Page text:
Poster or Presentation Title

The Effect of COVID-19 on Exercise Performance

Location

Schewel 215

Access Type

Campus Access Only

Presentation Type

Oral Presentation

Start Date

April 2022

Department

Exercise Physiology

Abstract

The coronavirus disease directly attacks the respiratory system which can cause damage and inflammation in the lungs, thus leading to a decreased capacity for transporting oxygen from the lungs into the bloodstream. Following a positive COVID-19 test, it is common for people to experience exaggerated cardiovascular responses to physical stress for multiple weeks, even after one is thought to have recovered. The most debilitating symptoms of COVID-19 are fatigue and shortness of breath which in some cases can last for months after infection. This study will explore how a previous COVID-19 diagnosis affects exercise performance and exertion levels in physically active adults. I expect to see that subjects with a history of COVID-19 will have a lessened exercising ability and higher exertion levels compared to those with no history of COVID-19.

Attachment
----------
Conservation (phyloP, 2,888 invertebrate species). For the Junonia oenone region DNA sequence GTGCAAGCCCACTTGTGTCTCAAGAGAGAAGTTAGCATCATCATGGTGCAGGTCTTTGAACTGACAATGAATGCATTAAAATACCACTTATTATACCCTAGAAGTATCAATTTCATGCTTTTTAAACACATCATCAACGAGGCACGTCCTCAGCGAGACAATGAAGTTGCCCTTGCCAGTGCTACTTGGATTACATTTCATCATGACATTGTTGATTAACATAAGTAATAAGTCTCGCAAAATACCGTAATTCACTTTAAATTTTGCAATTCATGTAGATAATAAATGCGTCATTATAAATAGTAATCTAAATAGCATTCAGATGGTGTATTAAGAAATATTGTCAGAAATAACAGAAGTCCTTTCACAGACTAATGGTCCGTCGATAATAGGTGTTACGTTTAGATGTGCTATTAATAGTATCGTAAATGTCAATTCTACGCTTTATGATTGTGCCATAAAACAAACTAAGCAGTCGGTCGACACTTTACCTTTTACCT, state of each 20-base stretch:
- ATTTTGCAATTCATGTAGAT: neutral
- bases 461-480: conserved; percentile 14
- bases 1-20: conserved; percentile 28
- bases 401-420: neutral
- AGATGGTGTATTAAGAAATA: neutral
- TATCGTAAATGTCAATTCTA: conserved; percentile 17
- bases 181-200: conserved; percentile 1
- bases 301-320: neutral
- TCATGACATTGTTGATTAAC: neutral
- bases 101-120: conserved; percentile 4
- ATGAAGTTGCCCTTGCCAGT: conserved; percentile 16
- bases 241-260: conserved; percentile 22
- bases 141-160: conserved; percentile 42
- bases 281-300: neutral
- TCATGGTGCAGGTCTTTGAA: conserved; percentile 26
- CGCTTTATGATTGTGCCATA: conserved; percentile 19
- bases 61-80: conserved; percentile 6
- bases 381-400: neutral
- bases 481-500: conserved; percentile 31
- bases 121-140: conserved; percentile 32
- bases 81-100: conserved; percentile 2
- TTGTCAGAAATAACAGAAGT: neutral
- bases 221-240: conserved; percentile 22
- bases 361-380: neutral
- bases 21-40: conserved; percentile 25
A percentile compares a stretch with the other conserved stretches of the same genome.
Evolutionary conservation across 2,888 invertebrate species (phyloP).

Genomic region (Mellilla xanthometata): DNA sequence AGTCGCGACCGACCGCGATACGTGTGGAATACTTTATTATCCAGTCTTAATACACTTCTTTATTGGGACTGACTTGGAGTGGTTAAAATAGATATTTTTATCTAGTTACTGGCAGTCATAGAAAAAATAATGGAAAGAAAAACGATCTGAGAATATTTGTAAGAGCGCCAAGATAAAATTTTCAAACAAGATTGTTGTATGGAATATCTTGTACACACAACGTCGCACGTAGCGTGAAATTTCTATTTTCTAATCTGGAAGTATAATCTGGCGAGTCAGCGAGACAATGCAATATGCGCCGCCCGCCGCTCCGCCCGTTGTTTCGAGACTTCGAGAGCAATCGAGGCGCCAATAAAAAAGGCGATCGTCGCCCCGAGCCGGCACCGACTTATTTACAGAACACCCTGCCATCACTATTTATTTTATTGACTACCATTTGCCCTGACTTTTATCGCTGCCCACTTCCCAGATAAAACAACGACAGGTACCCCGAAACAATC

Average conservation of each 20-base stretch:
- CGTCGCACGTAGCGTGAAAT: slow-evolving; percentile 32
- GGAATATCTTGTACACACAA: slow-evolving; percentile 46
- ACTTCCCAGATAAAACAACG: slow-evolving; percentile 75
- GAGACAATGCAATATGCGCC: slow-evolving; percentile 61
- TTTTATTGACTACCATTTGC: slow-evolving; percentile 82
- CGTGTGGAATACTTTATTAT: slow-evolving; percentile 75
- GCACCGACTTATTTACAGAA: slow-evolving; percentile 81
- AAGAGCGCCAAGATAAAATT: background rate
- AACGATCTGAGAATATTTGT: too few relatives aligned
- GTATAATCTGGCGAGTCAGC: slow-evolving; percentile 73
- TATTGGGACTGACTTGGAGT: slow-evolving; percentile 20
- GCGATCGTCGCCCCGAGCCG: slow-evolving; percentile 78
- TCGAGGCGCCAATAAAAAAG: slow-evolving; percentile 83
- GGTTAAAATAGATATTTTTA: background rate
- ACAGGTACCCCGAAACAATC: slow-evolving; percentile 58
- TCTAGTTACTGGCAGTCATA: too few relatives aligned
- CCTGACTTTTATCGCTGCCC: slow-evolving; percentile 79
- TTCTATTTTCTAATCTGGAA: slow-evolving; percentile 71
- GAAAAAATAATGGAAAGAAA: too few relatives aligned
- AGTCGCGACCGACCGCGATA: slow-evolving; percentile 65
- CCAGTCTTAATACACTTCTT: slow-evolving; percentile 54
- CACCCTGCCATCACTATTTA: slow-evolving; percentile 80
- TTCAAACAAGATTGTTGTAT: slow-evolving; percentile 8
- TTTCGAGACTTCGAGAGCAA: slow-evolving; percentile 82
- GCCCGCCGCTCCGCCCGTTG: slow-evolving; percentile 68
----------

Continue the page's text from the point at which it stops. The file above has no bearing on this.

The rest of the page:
Faculty Mentor(s)

Dr. Jill Lucas, Dr. Jeffrey Herrick, Dr. Christine Terry

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Apr 6th, 1:45 PM

The Effect of COVID-19 on Exercise Performance

Schewel 215

The coronavirus disease directly attacks the respiratory system which can cause damage and inflammation in the lungs, thus leading to a decreased capacity for transporting oxygen from the lungs into the bloodstream. Following a positive COVID-19 test, it is common for people to experience exaggerated cardiovascular responses to physical stress for multiple weeks, even after one is thought to have recovered. The most debilitating symptoms of COVID-19 are fatigue and shortness of breath which in some cases can last for months after infection. This study will explore how a previous COVID-19 diagnosis affects exercise performance and exertion levels in physically active adults. I expect to see that subjects with a history of COVID-19 will have a lessened exercising ability and higher exertion levels compared to those with no history of COVID-19.